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Wednesday, 8 January 2014

D. H. Lawrence: Grief


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coastal tree, Tokonama: photo by Stephen Cairns, 25 November 2013


The darkness steals the forms of all the queens.
But oh, the palms of her two black hands are red!

It is Death I fear so much, it is not the dead --
Not this gray book, but the red and bloody scenes.
 
The lamps are white like snowdrops on the grass;
The town is like a churchyard, all so still

And gray, now night is here; nor will 
Another torn red sunset come to pass.
 
And so I sit and turn the book of gray, 
Feeling the shadows like a blind man reading,
All fearful lest I find some next word bleeding. 
Nay, take my painted missal book away.

 

D. H. Lawrence (1885-1930): Grief, from The New Poetry: An Anthology, ed. Harriet Monroe, 1917



D.H. Lawrence

D. H. Lawrence: photo by Nickolas Muray (1892-1965), n.d. (George Eastman House)



pulling strings [traditional fishing in the Nagara River, Japan] : photo by Stephen Cairns, 24 August 2012
 

snow day (Saint John, New Brunswick): photo by Gillian Barfoot (Seeing Is), 15 December 2013
 

plum tree in snow: photo by Stephen Cairns, 26 January 2013
 

Bare Tree #2: photo by Jim Rohan (LowerDarnley), 1 January 2014
 

Three Trees #2: photo by Jim Rohan (LowerDarnley), 3 January 2014
 

Adams Pasture in Winter #7, Newbury, Massachusetts photo by Jim Rohan (LowerDarnley), 29 December 2013

7 comments:

Nin Andrews said...

Beautiful. The photos remind me of the chilly weather here, and my fear that global warming will mess with the jet stream in a permanent way and cause more than grief. One of the more extreme models predicts another ice age could happen . . .
Of course, I am thinking of that as I prepare to head out into it.

TC said...

Lawrence's poem has to with his mother's death from stomach cancer in 1910. A wrenching time for him; what he would later call his "sick" year.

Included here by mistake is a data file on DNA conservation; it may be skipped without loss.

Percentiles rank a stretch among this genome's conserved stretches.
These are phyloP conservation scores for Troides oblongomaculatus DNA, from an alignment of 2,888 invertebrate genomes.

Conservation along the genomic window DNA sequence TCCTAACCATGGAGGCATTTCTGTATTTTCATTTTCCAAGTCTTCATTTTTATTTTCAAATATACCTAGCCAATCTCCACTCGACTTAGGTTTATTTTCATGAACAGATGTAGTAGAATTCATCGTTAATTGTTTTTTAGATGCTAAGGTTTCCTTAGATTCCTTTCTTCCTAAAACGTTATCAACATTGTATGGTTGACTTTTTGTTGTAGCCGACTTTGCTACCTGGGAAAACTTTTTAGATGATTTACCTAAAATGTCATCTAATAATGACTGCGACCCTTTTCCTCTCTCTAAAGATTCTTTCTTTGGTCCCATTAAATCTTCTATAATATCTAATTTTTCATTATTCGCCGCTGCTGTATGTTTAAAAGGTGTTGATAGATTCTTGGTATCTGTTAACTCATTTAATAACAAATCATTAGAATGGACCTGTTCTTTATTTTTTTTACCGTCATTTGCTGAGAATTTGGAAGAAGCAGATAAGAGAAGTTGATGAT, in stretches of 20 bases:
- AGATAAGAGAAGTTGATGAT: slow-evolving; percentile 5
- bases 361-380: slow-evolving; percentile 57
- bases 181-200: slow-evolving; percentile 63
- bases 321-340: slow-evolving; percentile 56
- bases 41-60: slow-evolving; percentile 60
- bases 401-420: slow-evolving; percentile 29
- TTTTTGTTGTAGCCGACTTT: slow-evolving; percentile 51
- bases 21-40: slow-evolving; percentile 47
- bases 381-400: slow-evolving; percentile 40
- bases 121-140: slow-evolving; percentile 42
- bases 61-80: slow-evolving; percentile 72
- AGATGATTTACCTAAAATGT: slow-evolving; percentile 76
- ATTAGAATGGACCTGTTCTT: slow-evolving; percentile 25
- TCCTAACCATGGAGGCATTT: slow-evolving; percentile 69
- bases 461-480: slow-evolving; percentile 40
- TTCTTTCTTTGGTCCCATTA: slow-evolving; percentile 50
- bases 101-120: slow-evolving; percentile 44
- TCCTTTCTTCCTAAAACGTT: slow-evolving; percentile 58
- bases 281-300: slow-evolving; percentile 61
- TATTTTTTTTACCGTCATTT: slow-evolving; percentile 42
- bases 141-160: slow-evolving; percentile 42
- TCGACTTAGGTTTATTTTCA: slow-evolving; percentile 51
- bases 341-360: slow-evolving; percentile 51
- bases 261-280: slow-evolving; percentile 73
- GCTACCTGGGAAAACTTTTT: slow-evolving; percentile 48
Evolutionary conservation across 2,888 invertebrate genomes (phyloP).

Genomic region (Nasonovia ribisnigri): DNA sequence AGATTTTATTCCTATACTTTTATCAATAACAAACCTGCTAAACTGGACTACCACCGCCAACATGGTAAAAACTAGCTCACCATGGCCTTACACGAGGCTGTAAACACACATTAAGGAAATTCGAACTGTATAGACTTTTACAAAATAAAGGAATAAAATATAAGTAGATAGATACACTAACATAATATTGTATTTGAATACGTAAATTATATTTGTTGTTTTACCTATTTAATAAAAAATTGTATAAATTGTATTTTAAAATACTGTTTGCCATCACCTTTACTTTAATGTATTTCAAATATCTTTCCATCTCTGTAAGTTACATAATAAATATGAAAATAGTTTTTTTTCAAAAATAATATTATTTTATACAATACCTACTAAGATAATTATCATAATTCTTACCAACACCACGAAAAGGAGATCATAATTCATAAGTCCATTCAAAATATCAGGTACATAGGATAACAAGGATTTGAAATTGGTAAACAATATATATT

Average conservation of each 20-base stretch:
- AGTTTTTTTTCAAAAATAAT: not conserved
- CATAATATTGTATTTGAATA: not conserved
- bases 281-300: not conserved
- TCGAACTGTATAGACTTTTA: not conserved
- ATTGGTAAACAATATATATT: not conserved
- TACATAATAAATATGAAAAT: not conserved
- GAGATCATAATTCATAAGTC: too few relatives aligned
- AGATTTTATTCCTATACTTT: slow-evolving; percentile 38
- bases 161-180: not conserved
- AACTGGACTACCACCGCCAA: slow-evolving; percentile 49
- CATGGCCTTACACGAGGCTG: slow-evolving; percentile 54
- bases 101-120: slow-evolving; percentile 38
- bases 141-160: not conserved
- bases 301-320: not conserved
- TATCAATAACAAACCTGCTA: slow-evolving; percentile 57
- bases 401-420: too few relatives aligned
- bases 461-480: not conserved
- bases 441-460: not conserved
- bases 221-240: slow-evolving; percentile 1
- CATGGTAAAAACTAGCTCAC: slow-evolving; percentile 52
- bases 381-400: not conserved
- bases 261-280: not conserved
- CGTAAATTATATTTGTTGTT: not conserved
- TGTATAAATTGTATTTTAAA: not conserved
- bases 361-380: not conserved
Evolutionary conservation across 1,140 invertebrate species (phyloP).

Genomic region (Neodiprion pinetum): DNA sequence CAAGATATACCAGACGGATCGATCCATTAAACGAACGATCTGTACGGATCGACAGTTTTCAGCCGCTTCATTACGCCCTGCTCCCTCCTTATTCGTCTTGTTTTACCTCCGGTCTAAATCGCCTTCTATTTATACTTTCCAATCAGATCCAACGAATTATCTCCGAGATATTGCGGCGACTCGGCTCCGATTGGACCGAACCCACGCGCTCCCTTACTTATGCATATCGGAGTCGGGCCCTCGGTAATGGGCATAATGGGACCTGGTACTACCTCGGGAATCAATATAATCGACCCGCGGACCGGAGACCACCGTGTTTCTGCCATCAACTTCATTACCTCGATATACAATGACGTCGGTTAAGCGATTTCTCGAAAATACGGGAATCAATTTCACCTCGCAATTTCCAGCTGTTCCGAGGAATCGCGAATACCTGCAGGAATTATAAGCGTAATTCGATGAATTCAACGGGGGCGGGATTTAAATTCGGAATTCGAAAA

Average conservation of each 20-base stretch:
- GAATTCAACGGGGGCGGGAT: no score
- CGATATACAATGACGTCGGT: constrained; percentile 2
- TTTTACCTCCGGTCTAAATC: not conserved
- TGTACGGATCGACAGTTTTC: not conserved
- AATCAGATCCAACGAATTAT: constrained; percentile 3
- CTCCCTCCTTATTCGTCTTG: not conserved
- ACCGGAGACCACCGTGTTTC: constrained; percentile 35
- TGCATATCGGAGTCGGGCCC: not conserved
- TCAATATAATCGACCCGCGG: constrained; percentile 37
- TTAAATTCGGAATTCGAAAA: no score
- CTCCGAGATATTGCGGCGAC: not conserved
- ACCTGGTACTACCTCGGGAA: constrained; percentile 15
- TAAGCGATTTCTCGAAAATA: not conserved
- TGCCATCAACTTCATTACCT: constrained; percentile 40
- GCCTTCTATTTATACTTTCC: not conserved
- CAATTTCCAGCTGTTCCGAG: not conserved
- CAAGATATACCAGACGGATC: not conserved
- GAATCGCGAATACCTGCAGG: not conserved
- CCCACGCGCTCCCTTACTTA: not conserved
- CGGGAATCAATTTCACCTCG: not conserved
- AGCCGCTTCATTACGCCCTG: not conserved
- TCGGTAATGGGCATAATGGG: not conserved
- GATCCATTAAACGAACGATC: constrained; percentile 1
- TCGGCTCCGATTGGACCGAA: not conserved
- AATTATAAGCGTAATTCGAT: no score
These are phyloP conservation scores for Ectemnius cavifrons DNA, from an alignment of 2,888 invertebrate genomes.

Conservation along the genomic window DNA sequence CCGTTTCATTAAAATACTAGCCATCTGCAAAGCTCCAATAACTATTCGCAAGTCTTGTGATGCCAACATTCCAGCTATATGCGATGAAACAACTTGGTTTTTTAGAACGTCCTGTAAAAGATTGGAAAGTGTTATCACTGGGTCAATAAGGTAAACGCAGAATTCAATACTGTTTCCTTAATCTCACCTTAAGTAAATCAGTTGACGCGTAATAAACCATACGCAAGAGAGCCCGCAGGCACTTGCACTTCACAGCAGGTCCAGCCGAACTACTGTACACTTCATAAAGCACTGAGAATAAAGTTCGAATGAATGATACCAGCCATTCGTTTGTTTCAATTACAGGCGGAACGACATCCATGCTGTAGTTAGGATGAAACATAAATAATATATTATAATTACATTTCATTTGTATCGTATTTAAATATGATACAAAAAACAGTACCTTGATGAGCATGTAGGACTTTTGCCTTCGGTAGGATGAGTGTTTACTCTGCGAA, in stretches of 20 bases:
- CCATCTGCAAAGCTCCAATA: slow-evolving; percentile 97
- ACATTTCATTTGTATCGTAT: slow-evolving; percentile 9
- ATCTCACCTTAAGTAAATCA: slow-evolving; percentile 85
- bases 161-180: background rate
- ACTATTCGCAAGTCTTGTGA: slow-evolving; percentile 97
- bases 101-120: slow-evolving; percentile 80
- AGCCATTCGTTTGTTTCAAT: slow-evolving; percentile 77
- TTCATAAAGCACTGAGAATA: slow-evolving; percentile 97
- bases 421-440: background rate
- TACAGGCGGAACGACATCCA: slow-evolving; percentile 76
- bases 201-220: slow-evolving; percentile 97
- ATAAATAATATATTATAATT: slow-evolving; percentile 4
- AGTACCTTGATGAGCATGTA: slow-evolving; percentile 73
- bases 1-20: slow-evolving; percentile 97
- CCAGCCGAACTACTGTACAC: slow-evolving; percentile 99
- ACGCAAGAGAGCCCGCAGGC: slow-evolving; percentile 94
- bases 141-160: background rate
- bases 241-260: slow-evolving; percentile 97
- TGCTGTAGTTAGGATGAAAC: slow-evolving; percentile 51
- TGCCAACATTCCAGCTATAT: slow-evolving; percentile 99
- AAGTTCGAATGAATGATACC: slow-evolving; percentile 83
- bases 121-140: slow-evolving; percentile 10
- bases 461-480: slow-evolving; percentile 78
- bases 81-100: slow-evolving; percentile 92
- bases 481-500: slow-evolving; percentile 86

From personal grief to grief for the fate of the planet is perhaps too great a leap, a leap beyond the strictly "logical"; but it seems that is the sort of leap which is being implied by the selection of images here.

ACravan said...

The poem, which I did not know, is extraordinarily powerful. My daughter has been assigned a "poem explication" this week (the subject poem is Hardy's "The Convergence of the Twain") and, while not wishing to overburden her, I would like her to read these three stanzas first to re-acclimate her to poetry's deep powers and subtle devices, which can affect you so powerfully as you live the daily surface of your life also. I know what Nin means about the photos and our current weather events here. I just returned from an 8 am doctor's appointment in Philadelphia at the University of Pennsylvania's latest, grandest megalopolis medical facility (just the thing to put you in the mood for a poem like this) and seeing the ice floes in the Schuylkill was actually frightening. Thank you for this. Curtis

Barry Taylor said...

I've been away a while, on my own sick year or two, and this was the poem to come back in on. Really happy to see the conversation's still going and the beauty's still flaring up from the dark. And a whole load more archive treasure to dive into! Happy new year indeed.

TC said...

Curtis,

Here's one for you and Jane:

Thomas Hardy: Snow in the Suburbs

Barry,

You might be surprised to know how often we've we've spoken of you. Oh, those bad years, we've had ours as well; but it's inspiring, indeed encouraging to hear from you now, from out there in the big dark.

(Bigger and darker than ever it looks from here, though of course that's rumoured to be merely a matter of perspective.)

Barry Taylor said...

Tom - I'm touched and slightly amazed to hear that. Thank you. The bad years do strike home and leave their barbs under the skin, but here we are nonetheless, and this is still such a great, enlivening place to sit and reflect. It's one of the things I'll look forward to in 2014.

Wooden Boy said...

The poem, the pictures and the comments are all very moving.

some next word bleeding

A cluster of words both direct and strange.